Architecture Missouri

A Ramshackle Masterpiece

by Michael R. Allen

Welcome to the Family Thrift Store loacted on Fitzgerald Avenue in Gerald, Missouri. Gerald is a small town in Franklin County southwest of St. Louis. The Family Thrift Store building is a tour de force of homemade architecture. Literally, there may be no common American building material not used in the construction of this ramshackle masterpiece. This building has it all — brick, clay tile, concrete block, metal siding, wood, vinyl siding, polished granite, limestone and even a piece of terrazzo embedded in the wall.

The construction uses a lot of plausible leftover materials, but also some salvage parts. Many of these salvaged pieces appear to come from a Roman Catholic Church, with a stone bearing the name of Joseph Cardinal Ritter and a date in 1967. There is even a carved limestone cross — much earlier than 1967 — over the rear garage door.

While the colorful mess of materials is the piecemeal handiwork of a builder, there seems to be a unitary component on the east side, where a brick wall on the first floor uses the matching bricks laid conventionally across its run. This appears to be the remnant of either a destroyed, altered or unfinished building.

The wood-heated thrift store is open to the public, but its wares are not as exotic as the exterior would suggest. The origin of the thrift store building remains unknown to this writer, who would love to learn how the brick wall became an unfinished, gaudy and unique work of folk architecture. Does Missouri have anything else like this? This building is as idiosyncratic, hand-made and strangely alluring as the Watts Towers. All my notions of architectural propriety wither in the face of the Family Thrift Store. I dig it.

Historic Preservation Missouri Missouri Legislature Public Policy

Missouri Historic Rehab Tax Credits May Be Modified

by Michael R. Allen

In this time of Missouri state budget crunching, the state historic rehabilitation tax credits are again under fire. While the threat to cap, eliminate or modify the credits returns every year and is usually soundly defeated, this year is different. Missouri has hard choices to make about the state budget, and Governor Jay Nixon is under pressure from members of both parties to overcome a massive revenue shortfall.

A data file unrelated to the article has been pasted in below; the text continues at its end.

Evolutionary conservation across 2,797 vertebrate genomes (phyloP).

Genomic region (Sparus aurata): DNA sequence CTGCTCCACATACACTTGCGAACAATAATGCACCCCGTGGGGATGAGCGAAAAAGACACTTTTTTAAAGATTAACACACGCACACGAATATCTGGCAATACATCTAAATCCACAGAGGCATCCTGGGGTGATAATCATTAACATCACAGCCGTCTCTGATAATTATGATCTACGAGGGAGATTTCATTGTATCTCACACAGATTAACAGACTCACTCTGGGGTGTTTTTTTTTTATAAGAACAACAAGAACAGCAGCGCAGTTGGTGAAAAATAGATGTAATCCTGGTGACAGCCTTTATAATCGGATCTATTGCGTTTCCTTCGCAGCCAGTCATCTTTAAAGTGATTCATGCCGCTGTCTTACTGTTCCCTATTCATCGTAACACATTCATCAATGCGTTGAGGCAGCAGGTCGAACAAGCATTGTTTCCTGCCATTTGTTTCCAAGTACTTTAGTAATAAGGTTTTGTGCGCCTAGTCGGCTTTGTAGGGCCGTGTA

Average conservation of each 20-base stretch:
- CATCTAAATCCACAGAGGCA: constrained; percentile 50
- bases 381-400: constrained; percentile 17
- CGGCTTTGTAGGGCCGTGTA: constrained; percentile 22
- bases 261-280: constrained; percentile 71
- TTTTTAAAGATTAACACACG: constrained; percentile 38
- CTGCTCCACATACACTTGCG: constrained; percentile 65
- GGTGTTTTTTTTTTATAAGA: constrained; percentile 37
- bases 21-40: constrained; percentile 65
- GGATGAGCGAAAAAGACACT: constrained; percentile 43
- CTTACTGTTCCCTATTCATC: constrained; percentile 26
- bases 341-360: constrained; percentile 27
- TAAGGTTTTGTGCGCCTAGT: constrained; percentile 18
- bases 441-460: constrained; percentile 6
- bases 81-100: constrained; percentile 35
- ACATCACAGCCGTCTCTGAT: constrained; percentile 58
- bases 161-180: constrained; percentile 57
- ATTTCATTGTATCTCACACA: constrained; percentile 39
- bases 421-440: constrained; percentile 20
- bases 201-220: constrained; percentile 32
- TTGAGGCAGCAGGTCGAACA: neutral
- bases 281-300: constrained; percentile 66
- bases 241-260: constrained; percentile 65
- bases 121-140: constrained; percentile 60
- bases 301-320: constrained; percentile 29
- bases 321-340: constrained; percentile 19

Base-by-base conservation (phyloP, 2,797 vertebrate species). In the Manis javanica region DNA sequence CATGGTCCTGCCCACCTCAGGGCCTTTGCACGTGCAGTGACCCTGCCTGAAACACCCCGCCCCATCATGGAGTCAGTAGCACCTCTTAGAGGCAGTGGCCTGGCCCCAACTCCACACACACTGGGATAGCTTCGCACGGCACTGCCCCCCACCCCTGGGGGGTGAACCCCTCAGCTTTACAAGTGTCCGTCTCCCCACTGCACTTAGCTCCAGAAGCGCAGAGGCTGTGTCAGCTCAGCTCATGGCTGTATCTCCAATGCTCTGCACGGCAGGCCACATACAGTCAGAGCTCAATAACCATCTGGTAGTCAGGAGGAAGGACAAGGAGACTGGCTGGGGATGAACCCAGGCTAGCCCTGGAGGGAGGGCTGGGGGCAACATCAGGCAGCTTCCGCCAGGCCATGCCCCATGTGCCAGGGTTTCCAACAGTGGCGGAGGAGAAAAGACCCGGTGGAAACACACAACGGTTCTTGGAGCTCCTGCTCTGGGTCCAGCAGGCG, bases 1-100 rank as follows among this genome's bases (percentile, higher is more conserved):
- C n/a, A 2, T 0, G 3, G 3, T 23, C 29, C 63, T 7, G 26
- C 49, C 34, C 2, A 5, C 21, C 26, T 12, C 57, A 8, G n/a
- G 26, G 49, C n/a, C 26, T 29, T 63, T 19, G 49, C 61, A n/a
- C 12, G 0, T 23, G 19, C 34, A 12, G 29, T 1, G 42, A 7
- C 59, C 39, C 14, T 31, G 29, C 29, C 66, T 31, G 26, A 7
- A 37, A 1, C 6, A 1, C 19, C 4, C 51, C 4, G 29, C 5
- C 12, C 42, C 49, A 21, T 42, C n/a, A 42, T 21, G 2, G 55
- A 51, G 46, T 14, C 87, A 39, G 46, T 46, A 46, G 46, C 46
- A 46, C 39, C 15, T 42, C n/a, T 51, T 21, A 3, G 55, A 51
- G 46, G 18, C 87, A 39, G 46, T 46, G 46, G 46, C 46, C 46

An Associated Press article published February 12 details the renewed hostility toward the tax credits from Republican Senators Brad Lager, a perennial foe of the credits, and Jason Crowell. This week, Lager placed a $150 million cap on the program in a substitute version of economic development bill SB 45, but the substitute seems defeated after lobbying from developers and legislators who understand the benefits of the tax credit. The big threat now seems to be a counter-proposal to reduce the coverage of the credits from 25% of qualified costs to 20%, the percentage of federal historic rehab tax credit. That change would be disastrous to projects already underway that have not yet collected credits, and it is needless.

Of all of the state’s many tax credit programs, the historic rehab tax credit is one of the most successful and most popular. The best part about it is that its use is wide — from big developers to homeowners in north St. Louis to inn keepers in Augusta, the users are a diverse group. The other undeniable good is that the credit is a sure bet for continuing to create skilled, well-paid construction jobs in Missouri. Historic rehab work requires specialized labor that does not come cheaply, and the stimulus for such work in Missouri has not only kept many tradesmen employed but has created new jobs in fields like plastering, masonry and finish carpentry. Workers who were paid entry-level wages to hang drywall have gone on to work on tax credit-financed projects where they gain skills that land them solid pay. In this downturn, we can’t afford to let these skilled workers out of a job.

Meanwhile, the National Trust for Historic Preservation lauds the Missouri rehab tax credit as a model in stimulating small development projects and in creating skilled construction jobs. (The Trust’s page inexplicably features a photograph of the James Clemens, Jr. House in St. Louis in a line-up of otherwise rehabbed Missouri buildings.)

Keep up on the latest news in the Missouri historic rehab tax credit struggle at the Save the Historic Tax Credit website. Contact your legislators immediately and urge them to support the historic rehab tax credit the way it is now — working for Missouri!

Missouri SHPO

Missouri State Historic Preservation Office Turns 40

by Michael R. Allen